Working the art table at the Swim Karnival and funnel cake booth at the Kiwanis Karnival showed our families that by donating to a fun night at the Karnival our community will benefit since all proceeds from the Karnival gets redistributed to community outreach, scholarships, and charities in the following year.  

We were a family who served, and it helped tie us to our community.

For the past decade, I have had the honor of serving on the Livingston Advisory Committee for Disabilities. I checked in our guests with special needs at holiday parties on Halloween, Winter Holidays, and Spring.

This gave children and adults with special needs the opportunity to share time in celebration and taught my children the importance of understanding and helping others. These events inspired my daughters to commit to helping exceptional children in their careers as a school physical therapist and teacher of students with special needs.

While my daughters were in high school, we served the band food at football games and carted their musical equipment through competitions and games to show that we cared.

I became a Key Club advisor in my school’s district and joined Livingston Kiwanis to continue to find ways to help young leaders develop. This was a way for our family to serve together!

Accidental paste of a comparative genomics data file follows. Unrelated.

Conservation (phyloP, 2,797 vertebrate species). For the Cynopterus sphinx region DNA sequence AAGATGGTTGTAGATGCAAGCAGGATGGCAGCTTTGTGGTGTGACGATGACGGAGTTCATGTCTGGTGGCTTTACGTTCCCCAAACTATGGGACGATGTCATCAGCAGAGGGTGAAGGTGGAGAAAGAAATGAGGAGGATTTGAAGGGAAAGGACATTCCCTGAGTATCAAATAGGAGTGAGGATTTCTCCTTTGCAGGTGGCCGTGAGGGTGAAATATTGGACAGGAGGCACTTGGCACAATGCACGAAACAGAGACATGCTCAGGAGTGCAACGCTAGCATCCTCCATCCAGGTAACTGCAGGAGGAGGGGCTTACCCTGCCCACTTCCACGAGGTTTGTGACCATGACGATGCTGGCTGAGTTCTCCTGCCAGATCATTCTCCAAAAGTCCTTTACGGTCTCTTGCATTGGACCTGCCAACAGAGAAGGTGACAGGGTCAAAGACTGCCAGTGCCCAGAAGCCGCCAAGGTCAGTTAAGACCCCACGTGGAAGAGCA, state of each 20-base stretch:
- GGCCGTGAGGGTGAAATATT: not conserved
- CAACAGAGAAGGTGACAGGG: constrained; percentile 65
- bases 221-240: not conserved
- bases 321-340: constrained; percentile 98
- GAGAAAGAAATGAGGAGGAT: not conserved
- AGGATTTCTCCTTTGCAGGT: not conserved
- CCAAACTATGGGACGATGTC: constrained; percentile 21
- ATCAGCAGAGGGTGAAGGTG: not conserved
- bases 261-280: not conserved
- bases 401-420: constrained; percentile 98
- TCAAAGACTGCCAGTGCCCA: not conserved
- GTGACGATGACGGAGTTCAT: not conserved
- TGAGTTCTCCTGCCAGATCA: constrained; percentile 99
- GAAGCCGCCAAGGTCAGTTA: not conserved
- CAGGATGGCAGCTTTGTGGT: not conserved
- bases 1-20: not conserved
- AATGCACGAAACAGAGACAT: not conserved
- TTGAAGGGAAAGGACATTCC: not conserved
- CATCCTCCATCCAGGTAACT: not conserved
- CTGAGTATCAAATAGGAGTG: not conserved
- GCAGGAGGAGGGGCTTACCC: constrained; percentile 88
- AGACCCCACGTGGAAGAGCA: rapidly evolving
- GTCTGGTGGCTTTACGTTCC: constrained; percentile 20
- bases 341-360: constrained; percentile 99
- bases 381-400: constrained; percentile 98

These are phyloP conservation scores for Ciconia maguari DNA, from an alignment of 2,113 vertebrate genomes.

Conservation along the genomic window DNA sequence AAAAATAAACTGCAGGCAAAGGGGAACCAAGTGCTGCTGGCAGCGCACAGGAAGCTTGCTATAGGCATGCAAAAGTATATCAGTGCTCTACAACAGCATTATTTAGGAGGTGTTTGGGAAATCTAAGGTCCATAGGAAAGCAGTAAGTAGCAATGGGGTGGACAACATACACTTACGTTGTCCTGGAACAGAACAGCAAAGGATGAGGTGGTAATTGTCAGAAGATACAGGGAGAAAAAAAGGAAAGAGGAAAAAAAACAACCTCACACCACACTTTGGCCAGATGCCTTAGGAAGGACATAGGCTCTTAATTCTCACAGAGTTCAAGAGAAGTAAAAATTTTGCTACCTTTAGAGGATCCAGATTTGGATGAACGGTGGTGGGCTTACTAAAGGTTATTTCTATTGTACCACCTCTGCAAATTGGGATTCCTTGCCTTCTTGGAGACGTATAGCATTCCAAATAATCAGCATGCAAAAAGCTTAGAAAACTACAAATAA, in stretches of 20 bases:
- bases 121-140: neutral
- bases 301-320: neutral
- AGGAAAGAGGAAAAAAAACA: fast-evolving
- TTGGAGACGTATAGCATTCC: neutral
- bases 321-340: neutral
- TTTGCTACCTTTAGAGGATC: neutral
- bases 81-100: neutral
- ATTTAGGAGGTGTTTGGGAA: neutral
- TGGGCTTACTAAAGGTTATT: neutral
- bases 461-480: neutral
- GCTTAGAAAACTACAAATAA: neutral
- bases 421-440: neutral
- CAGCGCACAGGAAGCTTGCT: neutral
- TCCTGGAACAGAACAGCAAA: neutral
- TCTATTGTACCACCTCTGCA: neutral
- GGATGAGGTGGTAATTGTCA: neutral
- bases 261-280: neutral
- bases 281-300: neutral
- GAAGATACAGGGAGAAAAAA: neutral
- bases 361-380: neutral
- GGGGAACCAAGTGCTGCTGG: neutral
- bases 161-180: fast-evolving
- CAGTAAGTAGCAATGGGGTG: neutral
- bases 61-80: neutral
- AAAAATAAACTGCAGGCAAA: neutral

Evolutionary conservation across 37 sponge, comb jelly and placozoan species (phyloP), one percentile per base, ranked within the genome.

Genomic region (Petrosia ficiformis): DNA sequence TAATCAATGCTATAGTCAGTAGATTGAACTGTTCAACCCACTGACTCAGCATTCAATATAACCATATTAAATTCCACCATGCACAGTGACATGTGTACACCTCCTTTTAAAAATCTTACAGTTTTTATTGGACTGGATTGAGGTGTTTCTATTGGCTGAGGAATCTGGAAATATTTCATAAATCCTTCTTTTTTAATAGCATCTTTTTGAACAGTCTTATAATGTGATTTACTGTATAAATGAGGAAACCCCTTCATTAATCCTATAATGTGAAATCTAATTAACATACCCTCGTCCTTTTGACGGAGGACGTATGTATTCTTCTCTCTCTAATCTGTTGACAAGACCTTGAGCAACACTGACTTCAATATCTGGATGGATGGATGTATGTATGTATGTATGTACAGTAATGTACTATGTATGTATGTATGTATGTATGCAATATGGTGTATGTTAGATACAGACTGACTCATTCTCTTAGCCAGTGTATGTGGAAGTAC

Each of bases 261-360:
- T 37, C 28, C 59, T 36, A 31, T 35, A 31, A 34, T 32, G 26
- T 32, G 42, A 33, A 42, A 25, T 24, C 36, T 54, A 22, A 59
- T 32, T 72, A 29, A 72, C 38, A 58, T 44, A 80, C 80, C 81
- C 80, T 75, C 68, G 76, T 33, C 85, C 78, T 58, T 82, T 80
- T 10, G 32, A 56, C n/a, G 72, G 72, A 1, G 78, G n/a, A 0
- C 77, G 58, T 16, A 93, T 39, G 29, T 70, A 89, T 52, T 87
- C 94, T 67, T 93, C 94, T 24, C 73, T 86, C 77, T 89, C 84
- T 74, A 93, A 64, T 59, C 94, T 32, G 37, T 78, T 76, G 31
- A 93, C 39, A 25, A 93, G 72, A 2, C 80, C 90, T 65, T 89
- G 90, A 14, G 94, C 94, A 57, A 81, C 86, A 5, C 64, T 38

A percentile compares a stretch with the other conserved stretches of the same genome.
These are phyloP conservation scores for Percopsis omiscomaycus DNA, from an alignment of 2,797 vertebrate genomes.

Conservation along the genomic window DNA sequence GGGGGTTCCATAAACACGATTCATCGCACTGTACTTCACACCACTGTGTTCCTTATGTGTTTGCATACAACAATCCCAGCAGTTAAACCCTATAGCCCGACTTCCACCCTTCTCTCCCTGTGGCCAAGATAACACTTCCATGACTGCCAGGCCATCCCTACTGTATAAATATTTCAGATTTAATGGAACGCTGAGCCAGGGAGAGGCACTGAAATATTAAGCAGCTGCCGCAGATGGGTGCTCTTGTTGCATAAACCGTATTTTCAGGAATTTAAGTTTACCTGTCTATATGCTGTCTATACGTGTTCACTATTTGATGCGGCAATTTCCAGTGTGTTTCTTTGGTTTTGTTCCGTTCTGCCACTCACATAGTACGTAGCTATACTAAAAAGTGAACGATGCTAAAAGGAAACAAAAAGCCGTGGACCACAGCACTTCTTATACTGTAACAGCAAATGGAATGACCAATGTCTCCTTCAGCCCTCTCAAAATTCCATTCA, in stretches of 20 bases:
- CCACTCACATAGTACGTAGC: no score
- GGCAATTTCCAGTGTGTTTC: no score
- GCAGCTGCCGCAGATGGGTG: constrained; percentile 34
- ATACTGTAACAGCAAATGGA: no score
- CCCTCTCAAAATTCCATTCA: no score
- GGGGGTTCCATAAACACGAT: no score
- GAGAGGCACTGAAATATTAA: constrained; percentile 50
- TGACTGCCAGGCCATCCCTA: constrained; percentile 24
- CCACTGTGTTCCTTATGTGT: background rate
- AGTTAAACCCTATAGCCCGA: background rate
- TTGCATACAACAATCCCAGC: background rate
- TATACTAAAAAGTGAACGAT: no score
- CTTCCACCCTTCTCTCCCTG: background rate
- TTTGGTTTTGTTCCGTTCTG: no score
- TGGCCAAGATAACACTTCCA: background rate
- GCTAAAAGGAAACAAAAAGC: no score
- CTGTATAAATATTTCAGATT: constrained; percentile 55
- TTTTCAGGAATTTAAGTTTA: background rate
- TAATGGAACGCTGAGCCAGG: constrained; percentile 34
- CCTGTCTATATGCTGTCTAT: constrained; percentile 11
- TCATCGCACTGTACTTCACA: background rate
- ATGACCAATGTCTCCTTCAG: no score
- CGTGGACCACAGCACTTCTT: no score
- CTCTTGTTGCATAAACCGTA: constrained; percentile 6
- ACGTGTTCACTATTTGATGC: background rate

As they were involved in school service, we were able to work with them in our Kiwanis roles. As they left for college, I took on a larger role in the organization.

I served on the NJ Key Club District Board as a Zone Administrator, in Livingston as a Kiwanis Advisor for Livingston High School Key Club, and on the Livingston Kiwanis Board. I worked alongside, mentored, and help advise thousands of students.

I have proudly served as the Kiwanis Advisor to Livingston High School’s Key Club of over 250 students advised by Michael Ladolcetta and Val Desamours. It is an honor to serve alongside such amazing individuals.

I currently serve as Livingston Kiwanis’ Vice President. Kiwanis donated more than $100,000 to area charities and students in the form of scholarships and service partnerships in recent years.

Additionally, we hold service events like the Kiwanis Karnival, Swim Karnival, and the Golf Outing, which gives back to our community. Service provides me the opportunity to give back to the community that has given so much to our family.

I enjoy all that Livingston offers, but in serving the community I find that the servant receives as much as the receiver. In partnering with community organizations, our schools will become stronger.

 

Q: Tell us about your other career and how your professional expertise could benefit you as a board of education member.

A: I am a teacher. I know how districts and BOEs work. I have experience addressing the incremental aspects of a BOE’s responsibilities. My experience in building SMART goals and holding groups and organizations accountable to reaching benchmarks will benefit the board.